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    Tennessee Cracks Down on Border-Hopping Smokers

    New legislature makes it illegal to cross state lines with more than two cartons of cigarettes not bearing Tennessee's revenue stamps.

    NASHVILLE, Tenn. -- In response to a potential increase of residents crossing state lines to purchase cheaper cigarettes, as a result of an increase in cigarette taxes in the state, the Tennessee Department of Revenues Special Investigations Section will be conducting surveillance of out-of-state tobacco retailers near the Tennessee state line. The goal is to observe Tennessee residents purchasing cigarettes out of their home state.

    On July 1, Tennessee's cigarette tax increased from 20 cents per pack to 62 cents per pack. Eight states border Tennessee, and all maintain lower tax rates. As of Jan. 1, 2007, the Federal Tax Administration Web site states Alabama had a tax rate of $0.425 per pack; Arkansas had a $0.59 tax rate per pack; Georgia held a $0.37 per-pack rate; Kentucky had a $0.30 per-pack tax rate; Mississippi held an $0.18 per-pack rate; Missouri had a $0.17 per-pack tax rate; North Carolina had a $0.35 per-pack rate; and Virginia had a $0.30 per-pack tax rate.

    "As a result of this legislation, Tennesseans may travel to neighboring states to purchase cigarettes in order to avoid paying Tennessee cigarette tax," Revenue Commissioner Reagan Farr said in a statement. "Tennesseans should know that the law requires cigarettes purchased outside of the state to bear a Tennessee tobacco stamp, otherwise the cigarettes may be considered contraband."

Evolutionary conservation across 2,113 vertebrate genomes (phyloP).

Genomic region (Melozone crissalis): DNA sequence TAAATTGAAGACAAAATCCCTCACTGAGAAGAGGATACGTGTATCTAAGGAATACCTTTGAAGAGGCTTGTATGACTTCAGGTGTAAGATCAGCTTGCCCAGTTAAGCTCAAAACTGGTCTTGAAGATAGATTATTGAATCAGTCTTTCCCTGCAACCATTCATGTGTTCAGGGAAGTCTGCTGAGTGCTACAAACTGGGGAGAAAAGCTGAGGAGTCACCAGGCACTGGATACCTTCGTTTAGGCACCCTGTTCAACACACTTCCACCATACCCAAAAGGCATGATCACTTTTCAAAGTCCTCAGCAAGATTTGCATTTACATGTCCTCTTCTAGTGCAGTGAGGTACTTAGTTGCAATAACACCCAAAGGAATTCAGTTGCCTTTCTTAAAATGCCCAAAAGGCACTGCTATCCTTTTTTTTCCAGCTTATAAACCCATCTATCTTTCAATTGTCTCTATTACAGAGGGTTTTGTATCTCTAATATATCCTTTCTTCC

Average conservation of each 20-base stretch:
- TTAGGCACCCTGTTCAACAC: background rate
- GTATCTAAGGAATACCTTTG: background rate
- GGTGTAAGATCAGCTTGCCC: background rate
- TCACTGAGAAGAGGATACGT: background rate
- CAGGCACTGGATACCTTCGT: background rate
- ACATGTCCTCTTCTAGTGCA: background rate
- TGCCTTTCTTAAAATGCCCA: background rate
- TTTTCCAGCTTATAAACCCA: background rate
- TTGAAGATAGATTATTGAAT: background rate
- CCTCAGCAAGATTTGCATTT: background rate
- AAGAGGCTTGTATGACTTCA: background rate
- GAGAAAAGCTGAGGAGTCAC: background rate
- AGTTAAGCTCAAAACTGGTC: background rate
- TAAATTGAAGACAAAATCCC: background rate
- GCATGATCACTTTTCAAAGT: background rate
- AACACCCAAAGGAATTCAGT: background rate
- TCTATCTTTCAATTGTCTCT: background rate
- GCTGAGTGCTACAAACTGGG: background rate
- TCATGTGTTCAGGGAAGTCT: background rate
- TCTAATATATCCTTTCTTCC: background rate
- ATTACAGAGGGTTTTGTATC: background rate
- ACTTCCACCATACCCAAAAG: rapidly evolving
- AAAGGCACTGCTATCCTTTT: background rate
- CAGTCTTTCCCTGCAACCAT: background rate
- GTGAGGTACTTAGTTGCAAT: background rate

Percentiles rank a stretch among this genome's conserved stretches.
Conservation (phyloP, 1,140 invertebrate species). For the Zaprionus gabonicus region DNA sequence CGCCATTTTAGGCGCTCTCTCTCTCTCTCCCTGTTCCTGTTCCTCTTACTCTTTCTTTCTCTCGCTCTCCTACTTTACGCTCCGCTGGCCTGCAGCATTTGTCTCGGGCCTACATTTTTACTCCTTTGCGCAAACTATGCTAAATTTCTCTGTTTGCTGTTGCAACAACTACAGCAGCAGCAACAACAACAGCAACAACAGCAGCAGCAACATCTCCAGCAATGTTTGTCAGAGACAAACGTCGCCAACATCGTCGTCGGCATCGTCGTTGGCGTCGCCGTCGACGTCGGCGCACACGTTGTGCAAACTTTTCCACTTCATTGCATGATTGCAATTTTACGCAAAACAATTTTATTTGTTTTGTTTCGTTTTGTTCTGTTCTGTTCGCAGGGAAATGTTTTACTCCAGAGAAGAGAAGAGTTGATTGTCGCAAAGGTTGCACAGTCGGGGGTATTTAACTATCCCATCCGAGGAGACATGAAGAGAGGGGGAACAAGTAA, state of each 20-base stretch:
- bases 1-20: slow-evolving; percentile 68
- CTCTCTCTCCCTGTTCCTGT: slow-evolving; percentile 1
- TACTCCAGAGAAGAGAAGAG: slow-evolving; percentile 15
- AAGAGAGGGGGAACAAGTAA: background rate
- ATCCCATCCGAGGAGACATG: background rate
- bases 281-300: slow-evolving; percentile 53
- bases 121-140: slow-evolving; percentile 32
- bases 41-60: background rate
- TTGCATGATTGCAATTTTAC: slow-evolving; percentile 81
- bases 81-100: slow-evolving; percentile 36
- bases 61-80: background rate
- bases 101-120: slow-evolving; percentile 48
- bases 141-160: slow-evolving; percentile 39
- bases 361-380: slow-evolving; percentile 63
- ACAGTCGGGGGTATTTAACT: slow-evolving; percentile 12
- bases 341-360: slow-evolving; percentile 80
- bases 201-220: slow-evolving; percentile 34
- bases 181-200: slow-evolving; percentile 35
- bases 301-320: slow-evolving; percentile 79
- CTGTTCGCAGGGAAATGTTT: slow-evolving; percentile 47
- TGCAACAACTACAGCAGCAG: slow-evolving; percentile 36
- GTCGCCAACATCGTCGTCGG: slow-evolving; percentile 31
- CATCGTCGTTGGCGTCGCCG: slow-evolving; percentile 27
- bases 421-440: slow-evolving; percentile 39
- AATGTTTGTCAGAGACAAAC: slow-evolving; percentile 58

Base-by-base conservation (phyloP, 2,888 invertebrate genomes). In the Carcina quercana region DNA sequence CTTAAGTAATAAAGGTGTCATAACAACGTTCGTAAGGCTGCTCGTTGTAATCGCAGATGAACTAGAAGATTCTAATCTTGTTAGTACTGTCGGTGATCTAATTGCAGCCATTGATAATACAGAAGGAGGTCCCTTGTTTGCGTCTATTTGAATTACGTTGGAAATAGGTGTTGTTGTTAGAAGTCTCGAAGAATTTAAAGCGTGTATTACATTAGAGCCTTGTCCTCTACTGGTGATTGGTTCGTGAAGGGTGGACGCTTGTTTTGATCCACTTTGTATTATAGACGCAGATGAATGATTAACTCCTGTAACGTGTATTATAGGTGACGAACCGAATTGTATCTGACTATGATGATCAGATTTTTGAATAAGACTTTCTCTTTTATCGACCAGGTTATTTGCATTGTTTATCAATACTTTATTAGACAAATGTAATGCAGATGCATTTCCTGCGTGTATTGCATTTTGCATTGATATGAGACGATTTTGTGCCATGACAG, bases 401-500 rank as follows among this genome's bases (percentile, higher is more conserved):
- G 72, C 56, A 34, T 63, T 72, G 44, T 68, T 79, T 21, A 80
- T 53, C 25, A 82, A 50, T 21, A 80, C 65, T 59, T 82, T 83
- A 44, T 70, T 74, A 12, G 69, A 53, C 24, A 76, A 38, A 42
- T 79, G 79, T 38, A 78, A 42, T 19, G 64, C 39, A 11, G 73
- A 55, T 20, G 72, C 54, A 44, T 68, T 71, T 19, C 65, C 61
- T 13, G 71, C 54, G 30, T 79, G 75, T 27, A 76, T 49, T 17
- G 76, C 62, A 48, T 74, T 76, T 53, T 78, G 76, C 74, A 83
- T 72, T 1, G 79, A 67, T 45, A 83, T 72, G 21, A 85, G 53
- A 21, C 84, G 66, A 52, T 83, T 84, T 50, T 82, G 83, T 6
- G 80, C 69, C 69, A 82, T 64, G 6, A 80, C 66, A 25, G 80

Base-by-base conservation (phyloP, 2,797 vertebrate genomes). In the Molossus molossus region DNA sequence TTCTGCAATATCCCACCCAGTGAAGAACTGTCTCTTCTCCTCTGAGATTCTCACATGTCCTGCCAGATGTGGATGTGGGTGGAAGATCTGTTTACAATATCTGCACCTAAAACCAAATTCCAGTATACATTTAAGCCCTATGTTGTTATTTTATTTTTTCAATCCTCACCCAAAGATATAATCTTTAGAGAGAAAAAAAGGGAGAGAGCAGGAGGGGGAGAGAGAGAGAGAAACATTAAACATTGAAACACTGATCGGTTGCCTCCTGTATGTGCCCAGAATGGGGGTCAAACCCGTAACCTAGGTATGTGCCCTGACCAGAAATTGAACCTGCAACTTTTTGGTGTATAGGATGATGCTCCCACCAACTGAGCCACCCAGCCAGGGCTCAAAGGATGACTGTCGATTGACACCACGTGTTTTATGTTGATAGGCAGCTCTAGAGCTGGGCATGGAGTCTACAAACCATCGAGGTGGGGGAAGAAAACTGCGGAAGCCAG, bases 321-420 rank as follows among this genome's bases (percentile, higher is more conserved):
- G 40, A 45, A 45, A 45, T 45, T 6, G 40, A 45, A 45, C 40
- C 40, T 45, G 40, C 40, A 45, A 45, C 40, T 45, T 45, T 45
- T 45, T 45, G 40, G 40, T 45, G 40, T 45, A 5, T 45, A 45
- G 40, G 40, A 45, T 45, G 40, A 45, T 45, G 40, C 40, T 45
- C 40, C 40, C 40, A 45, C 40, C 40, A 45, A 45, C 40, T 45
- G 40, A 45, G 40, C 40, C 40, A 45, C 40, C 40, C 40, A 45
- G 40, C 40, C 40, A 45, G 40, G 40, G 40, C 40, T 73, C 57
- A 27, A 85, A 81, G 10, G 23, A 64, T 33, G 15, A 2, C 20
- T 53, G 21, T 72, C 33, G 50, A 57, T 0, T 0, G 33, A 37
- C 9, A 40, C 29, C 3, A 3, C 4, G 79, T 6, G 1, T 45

As part of the new legislation, possessing more than 20 packs of cigarettes that do not bear Tennessee revenue stamps is a misdemeanor. In addition, the products and any vehicle used to transport the cigarettes are subject to seizure. Possession of more than 25 cartons cigarettes not bearing the Tennessee tax stamp is a Class E felony, according to the department.

    "If revenue agents believe that an individual is transporting more than two cartons of cigarettes into Tennessee, the vehicle carrying the cigarettes will be stopped and searched," Farr said in a statement. "If more than two cartons are found, the cigarettes will be seized and agents have the discretion to make arrests and seize the vehicle."

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